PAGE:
Wednesday, February 26, 2014

How to Thrift Shop

I love to thrift shop! From fancy estate sales to thrift stores and garage sales, my heart goes pitter patter searching through racks and rooms for that special find. It comes second nature to me, but in case you're new to the thrifting game, here are a few things you should know:  

Photo courtesy of Macklemore and Ryan Lewis

 
Don’t be a snob.
Big deal you’re shopping gently worn clothing. If it’s good quality and you love it, forget any preconceived hang-ups. Buy it, take it home, wash it, wear it, love it. If it looks great on you, what’s the difference?

Do your research.
Research the thrift shops, consignment stores, antique malls, estate sale companies, auction houses and garage sales in your area. In the Toledo area, I enjoy shopping at the following stores, four of which are within 1.5 miles of each other on Reynolds Road:

Take advantage of discount days. 
Sign up for your local thrift stores’ e-newsletters or like them on Facebook to stay up to date on days to shop with discounts. Locally, Savers and Neighborhood Thrift have 30 to 50% off about once a month, which they promote via email and Facebook.   

Time it right.  
If you’re shopping at a store on a discount day or going to an estate sale or garage sale, get there early.  Find out if your favorite second hand shops stock on certain days and go then.  

Be patient and give yourself plenty of time.  
Sifting through rows and rows of stuff takes time. If you don’t mind this, then take your time. If you do, thrift shopping may not be for you. But if you’re still willing, look for colors and shapes that look good on you, check the label to see if it’s a brand you typically shop and try it on. 

Yes, try it on.
Sizes and cuts continually change, so if you find something you like but the size seems a bit off, try it on. Sometimes I'm a size 4, sometimes an 8. If it doesn't fit right, but you still like it, you can have it altered. See more about alterations below.

Shop with something in mind.  
I like to do this because if I don’t, I’ll end up with stuff I don’t need. I often go for work clothes that are more classic in style because they don't drastically change over the years, yet people may grow out of or get tired of older items in their closet. Seriously, there is almost no reason for me to shop for new professional clothing when I can find plenty of business and business casual attire from Loft, Ann Taylor, Talbots and more at Savers.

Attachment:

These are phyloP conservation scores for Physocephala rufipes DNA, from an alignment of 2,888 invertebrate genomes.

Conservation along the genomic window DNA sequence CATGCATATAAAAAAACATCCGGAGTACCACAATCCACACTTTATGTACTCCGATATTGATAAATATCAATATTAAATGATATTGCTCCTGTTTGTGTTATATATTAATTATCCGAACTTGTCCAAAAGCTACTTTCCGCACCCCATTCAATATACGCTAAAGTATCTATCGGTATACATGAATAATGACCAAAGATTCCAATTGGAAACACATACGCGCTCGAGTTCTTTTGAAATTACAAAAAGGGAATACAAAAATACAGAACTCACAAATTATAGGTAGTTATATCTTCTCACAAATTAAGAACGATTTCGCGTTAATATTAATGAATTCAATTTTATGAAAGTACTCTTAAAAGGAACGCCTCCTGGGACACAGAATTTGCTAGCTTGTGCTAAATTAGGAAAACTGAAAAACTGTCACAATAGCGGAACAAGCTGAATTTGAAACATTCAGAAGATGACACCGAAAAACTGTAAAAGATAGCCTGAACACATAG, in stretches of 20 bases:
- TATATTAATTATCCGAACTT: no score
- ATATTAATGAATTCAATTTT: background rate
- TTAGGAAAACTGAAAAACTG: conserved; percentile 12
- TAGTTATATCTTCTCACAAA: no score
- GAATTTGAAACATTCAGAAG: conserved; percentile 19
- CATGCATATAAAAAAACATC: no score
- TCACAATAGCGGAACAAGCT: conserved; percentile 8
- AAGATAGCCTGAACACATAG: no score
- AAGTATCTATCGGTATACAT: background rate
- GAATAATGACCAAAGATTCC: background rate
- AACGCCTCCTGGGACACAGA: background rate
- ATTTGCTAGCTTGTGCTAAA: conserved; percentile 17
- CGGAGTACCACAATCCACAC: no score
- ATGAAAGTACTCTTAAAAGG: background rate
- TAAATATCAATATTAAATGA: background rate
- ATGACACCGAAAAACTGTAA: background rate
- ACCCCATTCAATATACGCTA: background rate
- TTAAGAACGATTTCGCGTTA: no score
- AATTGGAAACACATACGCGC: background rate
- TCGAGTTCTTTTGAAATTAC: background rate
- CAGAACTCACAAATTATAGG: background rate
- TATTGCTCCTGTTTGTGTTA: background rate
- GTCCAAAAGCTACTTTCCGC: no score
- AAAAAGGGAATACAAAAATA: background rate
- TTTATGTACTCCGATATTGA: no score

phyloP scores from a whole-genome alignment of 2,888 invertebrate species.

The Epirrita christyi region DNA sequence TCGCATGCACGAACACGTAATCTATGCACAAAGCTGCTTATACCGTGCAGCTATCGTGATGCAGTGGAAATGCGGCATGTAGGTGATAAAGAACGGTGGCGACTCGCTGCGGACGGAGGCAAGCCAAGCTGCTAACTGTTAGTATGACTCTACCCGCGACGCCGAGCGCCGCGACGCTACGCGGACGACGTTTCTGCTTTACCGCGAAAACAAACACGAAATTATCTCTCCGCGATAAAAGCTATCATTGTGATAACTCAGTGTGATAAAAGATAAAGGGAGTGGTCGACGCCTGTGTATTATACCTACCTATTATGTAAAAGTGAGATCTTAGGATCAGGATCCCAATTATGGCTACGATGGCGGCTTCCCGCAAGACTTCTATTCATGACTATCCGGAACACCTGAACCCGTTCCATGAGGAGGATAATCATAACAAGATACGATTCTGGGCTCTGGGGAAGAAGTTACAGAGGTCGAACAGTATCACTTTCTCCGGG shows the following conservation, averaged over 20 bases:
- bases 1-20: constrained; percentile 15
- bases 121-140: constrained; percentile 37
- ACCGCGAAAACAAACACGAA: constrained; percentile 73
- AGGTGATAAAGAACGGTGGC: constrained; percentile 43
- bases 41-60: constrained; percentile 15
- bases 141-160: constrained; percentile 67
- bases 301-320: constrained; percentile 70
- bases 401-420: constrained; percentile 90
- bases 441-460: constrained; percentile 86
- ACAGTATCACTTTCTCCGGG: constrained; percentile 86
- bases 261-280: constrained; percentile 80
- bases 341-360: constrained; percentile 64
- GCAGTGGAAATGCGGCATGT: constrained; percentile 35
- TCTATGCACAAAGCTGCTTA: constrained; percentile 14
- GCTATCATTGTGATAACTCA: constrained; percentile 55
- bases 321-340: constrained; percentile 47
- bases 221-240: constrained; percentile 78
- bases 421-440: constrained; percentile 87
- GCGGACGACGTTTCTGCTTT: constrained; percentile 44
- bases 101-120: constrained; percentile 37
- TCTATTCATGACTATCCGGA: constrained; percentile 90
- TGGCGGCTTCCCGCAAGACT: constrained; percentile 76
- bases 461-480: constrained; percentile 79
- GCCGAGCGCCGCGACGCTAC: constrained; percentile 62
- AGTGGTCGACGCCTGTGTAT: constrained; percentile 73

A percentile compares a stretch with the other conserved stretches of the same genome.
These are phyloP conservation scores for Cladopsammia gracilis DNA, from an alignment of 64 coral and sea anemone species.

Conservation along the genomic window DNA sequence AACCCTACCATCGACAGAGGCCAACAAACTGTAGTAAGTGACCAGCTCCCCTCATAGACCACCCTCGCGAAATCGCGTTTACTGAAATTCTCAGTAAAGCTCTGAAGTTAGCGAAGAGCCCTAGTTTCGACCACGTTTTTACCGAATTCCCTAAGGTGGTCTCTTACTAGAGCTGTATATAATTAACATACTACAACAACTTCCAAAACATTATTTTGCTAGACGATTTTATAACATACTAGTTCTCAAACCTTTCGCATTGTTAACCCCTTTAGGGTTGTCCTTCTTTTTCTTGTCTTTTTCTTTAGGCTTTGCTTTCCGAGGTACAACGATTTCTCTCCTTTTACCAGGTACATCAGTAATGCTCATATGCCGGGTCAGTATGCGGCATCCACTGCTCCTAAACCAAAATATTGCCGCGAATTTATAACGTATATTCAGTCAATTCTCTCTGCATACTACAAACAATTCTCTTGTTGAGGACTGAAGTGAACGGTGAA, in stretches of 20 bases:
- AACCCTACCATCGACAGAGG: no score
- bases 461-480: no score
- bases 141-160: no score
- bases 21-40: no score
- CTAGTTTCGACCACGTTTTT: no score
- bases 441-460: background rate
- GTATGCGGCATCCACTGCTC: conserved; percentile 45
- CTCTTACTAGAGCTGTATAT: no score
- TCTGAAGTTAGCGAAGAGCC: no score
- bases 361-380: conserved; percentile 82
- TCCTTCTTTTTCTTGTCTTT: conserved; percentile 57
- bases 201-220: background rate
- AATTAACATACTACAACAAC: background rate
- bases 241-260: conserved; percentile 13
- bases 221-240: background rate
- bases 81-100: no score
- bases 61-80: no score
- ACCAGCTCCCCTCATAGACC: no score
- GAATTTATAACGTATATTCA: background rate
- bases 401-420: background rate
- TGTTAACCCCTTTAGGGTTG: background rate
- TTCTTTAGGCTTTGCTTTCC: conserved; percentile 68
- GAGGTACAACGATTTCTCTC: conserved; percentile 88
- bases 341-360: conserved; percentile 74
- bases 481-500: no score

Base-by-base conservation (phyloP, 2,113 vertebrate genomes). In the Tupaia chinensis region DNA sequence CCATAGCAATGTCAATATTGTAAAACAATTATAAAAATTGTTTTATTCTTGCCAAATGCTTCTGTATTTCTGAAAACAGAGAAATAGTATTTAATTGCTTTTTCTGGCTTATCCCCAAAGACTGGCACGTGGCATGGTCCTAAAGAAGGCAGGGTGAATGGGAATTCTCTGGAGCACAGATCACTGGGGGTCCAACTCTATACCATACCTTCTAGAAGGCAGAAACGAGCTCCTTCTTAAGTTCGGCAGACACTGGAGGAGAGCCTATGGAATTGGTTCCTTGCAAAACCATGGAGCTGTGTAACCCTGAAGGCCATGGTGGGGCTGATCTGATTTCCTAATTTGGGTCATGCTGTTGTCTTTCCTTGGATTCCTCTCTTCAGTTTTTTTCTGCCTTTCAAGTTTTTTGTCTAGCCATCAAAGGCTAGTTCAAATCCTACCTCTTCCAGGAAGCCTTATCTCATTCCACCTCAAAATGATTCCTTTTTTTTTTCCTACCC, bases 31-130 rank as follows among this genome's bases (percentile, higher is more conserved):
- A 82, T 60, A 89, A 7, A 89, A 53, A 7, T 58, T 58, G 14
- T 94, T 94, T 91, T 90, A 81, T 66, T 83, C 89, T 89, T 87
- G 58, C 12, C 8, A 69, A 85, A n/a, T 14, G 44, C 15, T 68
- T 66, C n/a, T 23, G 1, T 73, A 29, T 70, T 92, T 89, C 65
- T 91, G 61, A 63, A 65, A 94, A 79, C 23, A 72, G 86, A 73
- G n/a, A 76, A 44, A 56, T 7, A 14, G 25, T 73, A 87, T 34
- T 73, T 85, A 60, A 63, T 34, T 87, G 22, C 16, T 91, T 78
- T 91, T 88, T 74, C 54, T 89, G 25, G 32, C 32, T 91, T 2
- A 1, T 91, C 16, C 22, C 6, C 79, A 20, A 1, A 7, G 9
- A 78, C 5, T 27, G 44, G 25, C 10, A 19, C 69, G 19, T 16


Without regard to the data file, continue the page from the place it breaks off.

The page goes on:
Other styles and trends are cyclical, meaning they come and go and then return again. For example, denim jackets are at times very popular and then not so much, so they're often found in thrift stores. You can also find great coats (see previous post); leather skirts; button down shirts in chambray, traditional plaids and interesting patterns; retro T-shirts...  I've found fantastic dresses for date nights and weddings and I've tried out trends that I weren't sure were "me," very inexpensively. My most recent on-trend find? A studded black vest for my inner biker/punk.

Also, be sure to check out the accessories, housewares, home decor, furnishings, books...  Take inspiration from Pinterest. Stay tuned for what to thrift shop for this spring in an upcoming post!

Scrutinize each item.
Examine items carefully for holes, tears, stains, too much wear, broken zippers, missing buttons… Some flaws can be repaired for a small cost. If you really like it, it may be well worth it. I find it really easy to drop items off at the tailor. But if you suspect you’ll never do it, don’t buy it. 

Don’t settle. 
Oh, it’s only $2.99, from Express and barely worn? You must buy it! No. Look at each item and ask yourself, “Is it useful or beautiful?” If not, move on! (I try to follow this helpful guideline when shopping at any store and cleaning out my closet.)

Consider altering it. 
If you find something that you almost love – maybe it’s the color, pattern or a particular detail that catches your eye – consider taking it to a tailor, or a friend who can sew, to make it just right. You may find a pair of pants that's a liiiittle too short. Take a look at the hem to see if there’s enough fabric to lengthen the legs. If that cute skirt is a bit too matronly, have it shortened. Or reinvent it completely!

I recommend investing in alterations only if the piece is made of quality fabric that will wash well. Simply tell your tailor what you want, ask questions and depend on his or her expertise. If altering a fantastic find makes it fit perfectly or more unique, then I won’t hesitate. My tailor knows me by name. Hers is Phyllis and she’s at My Shop on Rugby Drive, 3658 Rugby Dr.

Wash your new finds.  
Read the label for laundry instructions. I try to avoid “Dry Clean Only” duds unless I love it or I won’t need to wash it often. Washing can deteriorate clothing, so for my more fragile pieces I only wash when necessary. I send newly acquired, pre-owned pieces with a “Dry Clean Only” label to the dry cleaners. But for subsequent light cleanings, I use Dryel, an at home Dry Cleaning system. Sterilize shoes, jewelry and other items with rubbing alcohol.

Buy something, donate something. 
Make room in your closet and drawers for your new thrifted stuff by donating some of your own gently worn clothing that you don’t enjoy anymore. One item in, one item out.   

Thrifting is good for us and the earth!  
Proceeds of many thrift stores go to charitable organizations and causes and it’s a great way to reduce, reuse and recycle.    

Have fun!


Where are your favorite places to thrift shop? Have you acquired anything exceptional recently?